From the monthly archives: "December 2012"

PorgyAndBessPost

Kicking off the New Year doesn’t need to be so demanding in terms of excitement concerning the music you play. As one gets older and more experienced with life’s up and downs, a pleasant peacefulness becomes more of the choice of music to play during the New Year celebrations. I feel that one should just sit back and think back on the “Old Year” listening to great relaxing Jazz music and because of this, I have chosen to kickoff the New Year of 2013 (At Midnight) here on Jazz Con Class with Miles Davis’ “Porgy and Bess.” Remember, I’m located in New York City, so it either will be a New Year already for you or I will be ahead of you, sorry but there are somethings we cannot control and time is one of them. This album will be featured for a few weeks or so, then placed in the G4 Playlist, check out the play times on the Schedule link. A N D ……HAPPY NEW YEAR and THANK YOU!!

About the Album:

Of all Gil Evans’ orchestral scores for soulmate Miles Davis, PORGY AND BESS is his richest and most ambitious–a watershed of modern jazz harmony which served to secure Davis’ pop star stature and define his brooding mystique. Inevitably, even non-jazz listeners own a copy of PORGY AND BESS or SKETCHES OF SPAIN.

Like MILES AHEAD, Evans’ band on PORGY AND BESS de-emphasized the traditional reed section in favor of a tuba, three French horns, two flutes and two saxophones. The resulting chords and overtones are dark, alluring and mysterious. Thus the opening brass-cymbal bluster of “The Buzzard Song” gives way to a mid-eastern carpet of flutes and deep brass as Davis’ poignant trumpet speaks in split tones and yearning cadences, bursting with blues feeling; a tuba soon picks up the theme as muted trumpets are followed by tolling trombone/French horn chords.

Each of the thirteen sections contrast lush instrumental details with intimate trumpet arias (which suggest the profound influence of Billie Holiday, particularly over the eerie textures of “I Loves You Porgy”). Evans’ ability to orchestrate hypnotic call and response patterns with Davis, and his ability to layer multiple textures……Learn More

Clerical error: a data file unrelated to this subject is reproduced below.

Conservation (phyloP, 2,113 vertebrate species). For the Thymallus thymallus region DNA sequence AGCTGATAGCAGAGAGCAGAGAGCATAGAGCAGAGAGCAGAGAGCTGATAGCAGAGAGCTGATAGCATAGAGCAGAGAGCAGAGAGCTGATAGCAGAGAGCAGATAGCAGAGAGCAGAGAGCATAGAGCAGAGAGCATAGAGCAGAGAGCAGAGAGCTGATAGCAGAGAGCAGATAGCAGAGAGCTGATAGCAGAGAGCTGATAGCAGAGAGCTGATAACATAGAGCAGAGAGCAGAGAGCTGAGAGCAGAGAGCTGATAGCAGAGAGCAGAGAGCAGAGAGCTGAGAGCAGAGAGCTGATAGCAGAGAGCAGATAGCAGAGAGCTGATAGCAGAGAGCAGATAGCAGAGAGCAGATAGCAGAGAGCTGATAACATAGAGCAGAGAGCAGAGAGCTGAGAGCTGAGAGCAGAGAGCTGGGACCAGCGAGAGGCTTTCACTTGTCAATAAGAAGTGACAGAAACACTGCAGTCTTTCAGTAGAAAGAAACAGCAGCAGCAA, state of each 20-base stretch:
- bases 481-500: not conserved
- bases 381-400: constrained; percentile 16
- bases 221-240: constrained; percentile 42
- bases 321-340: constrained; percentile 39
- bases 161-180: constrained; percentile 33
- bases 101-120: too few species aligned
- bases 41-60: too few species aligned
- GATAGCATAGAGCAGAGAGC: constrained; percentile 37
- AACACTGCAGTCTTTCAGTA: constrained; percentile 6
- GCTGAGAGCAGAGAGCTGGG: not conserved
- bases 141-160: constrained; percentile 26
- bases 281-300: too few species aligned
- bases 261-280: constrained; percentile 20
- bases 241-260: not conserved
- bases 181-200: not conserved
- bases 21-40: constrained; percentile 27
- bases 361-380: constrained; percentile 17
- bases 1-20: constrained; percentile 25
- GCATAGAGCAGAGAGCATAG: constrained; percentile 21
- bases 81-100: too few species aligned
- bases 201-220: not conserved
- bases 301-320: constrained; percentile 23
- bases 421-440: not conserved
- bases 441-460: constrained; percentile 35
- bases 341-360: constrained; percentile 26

GumboCoverAlbum

This is a very rare 1963 album with a sort of twist. It contains 12 outstanding songs (1 through 12) with a creative combination of Booker Ervin and Pony Poindexter plus company. The final 4 songs excludes Poindexter altogether, with music recorded on a later date, 1964. The record company (Prestige) decided to add these unreleased 4 songs from a trio (Booker Ervin, Larry Young and Jerry Thomas) which really has no connection with the title of the album and with the theme, New Orleans. Nevertheless, “Gumbo” is a great album and all the Jazz Con Class listeners will definitely enjoy it! Check the schedule link for play times.

About the Album:

Tenor saxophonist Booker Ervin joined alto and soprano saxophonist Pony Poindexter in 1963 on Gumbo, based around the sights and sounds of Poindexter’s birthplace, the Crescent City. Poindexter penned the majority of these compositions, providing them with evocative titles of the city: “Creole Girl,” “French Market,” and “Gumbo Filet.” Gumbo finds Ervin playing more straight-ahead than on his exploratory “Book” sessions, which he had begun recording under his name by this time. The rhythm section on the first 12 cuts include Gildo Mahones on piano, George Tucker on bass, and Jimmie Smith on drums…….Learn More

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More on Pony Poindexter: